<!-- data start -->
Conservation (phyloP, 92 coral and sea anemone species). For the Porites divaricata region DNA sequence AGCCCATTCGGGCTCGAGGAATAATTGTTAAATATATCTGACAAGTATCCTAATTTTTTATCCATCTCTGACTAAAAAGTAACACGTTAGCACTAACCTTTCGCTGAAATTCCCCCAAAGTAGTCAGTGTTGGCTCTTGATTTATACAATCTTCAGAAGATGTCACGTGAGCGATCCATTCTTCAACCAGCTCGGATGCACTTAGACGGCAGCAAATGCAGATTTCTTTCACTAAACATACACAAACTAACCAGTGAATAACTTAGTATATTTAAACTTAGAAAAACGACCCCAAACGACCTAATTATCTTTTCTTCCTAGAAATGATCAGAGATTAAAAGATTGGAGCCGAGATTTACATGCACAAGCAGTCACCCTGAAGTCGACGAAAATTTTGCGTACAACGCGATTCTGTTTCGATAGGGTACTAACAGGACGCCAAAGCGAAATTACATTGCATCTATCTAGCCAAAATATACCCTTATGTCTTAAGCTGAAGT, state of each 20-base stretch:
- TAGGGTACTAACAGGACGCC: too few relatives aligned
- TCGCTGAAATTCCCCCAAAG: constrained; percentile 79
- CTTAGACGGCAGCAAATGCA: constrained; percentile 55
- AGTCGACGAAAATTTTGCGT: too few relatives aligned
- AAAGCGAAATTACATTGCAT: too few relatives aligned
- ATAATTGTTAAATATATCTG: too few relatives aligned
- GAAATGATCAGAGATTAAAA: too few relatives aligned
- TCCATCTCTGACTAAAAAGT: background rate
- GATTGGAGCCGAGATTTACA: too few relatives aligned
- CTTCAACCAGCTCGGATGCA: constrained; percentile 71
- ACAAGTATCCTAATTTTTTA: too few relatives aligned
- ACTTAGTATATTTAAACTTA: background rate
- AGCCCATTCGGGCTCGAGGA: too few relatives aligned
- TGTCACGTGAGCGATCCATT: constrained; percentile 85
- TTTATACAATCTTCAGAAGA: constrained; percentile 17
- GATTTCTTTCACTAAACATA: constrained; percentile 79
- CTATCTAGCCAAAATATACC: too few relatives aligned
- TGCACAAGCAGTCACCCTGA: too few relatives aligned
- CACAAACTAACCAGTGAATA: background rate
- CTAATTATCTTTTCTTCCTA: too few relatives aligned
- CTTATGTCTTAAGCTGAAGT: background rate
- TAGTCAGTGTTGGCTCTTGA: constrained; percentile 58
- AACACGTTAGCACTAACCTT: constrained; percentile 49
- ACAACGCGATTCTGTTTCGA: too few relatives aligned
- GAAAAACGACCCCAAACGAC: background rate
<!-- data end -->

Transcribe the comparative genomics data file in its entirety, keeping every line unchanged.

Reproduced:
Conservation (phyloP, 92 coral and sea anemone species). For the Porites divaricata region DNA sequence AGCCCATTCGGGCTCGAGGAATAATTGTTAAATATATCTGACAAGTATCCTAATTTTTTATCCATCTCTGACTAAAAAGTAACACGTTAGCACTAACCTTTCGCTGAAATTCCCCCAAAGTAGTCAGTGTTGGCTCTTGATTTATACAATCTTCAGAAGATGTCACGTGAGCGATCCATTCTTCAACCAGCTCGGATGCACTTAGACGGCAGCAAATGCAGATTTCTTTCACTAAACATACACAAACTAACCAGTGAATAACTTAGTATATTTAAACTTAGAAAAACGACCCCAAACGACCTAATTATCTTTTCTTCCTAGAAATGATCAGAGATTAAAAGATTGGAGCCGAGATTTACATGCACAAGCAGTCACCCTGAAGTCGACGAAAATTTTGCGTACAACGCGATTCTGTTTCGATAGGGTACTAACAGGACGCCAAAGCGAAATTACATTGCATCTATCTAGCCAAAATATACCCTTATGTCTTAAGCTGAAGT, state of each 20-base stretch:
- TAGGGTACTAACAGGACGCC: too few relatives aligned
- TCGCTGAAATTCCCCCAAAG: constrained; percentile 79
- CTTAGACGGCAGCAAATGCA: constrained; percentile 55
- AGTCGACGAAAATTTTGCGT: too few relatives aligned
- AAAGCGAAATTACATTGCAT: too few relatives aligned
- ATAATTGTTAAATATATCTG: too few relatives aligned
- GAAATGATCAGAGATTAAAA: too few relatives aligned
- TCCATCTCTGACTAAAAAGT: background rate
- GATTGGAGCCGAGATTTACA: too few relatives aligned
- CTTCAACCAGCTCGGATGCA: constrained; percentile 71
- ACAAGTATCCTAATTTTTTA: too few relatives aligned
- ACTTAGTATATTTAAACTTA: background rate
- AGCCCATTCGGGCTCGAGGA: too few relatives aligned
- TGTCACGTGAGCGATCCATT: constrained; percentile 85
- TTTATACAATCTTCAGAAGA: constrained; percentile 17
- GATTTCTTTCACTAAACATA: constrained; percentile 79
- CTATCTAGCCAAAATATACC: too few relatives aligned
- TGCACAAGCAGTCACCCTGA: too few relatives aligned
- CACAAACTAACCAGTGAATA: background rate
- CTAATTATCTTTTCTTCCTA: too few relatives aligned
- CTTATGTCTTAAGCTGAAGT: background rate
- TAGTCAGTGTTGGCTCTTGA: constrained; percentile 58
- AACACGTTAGCACTAACCTT: constrained; percentile 49
- ACAACGCGATTCTGTTTCGA: too few relatives aligned
- GAAAAACGACCCCAAACGAC: background rate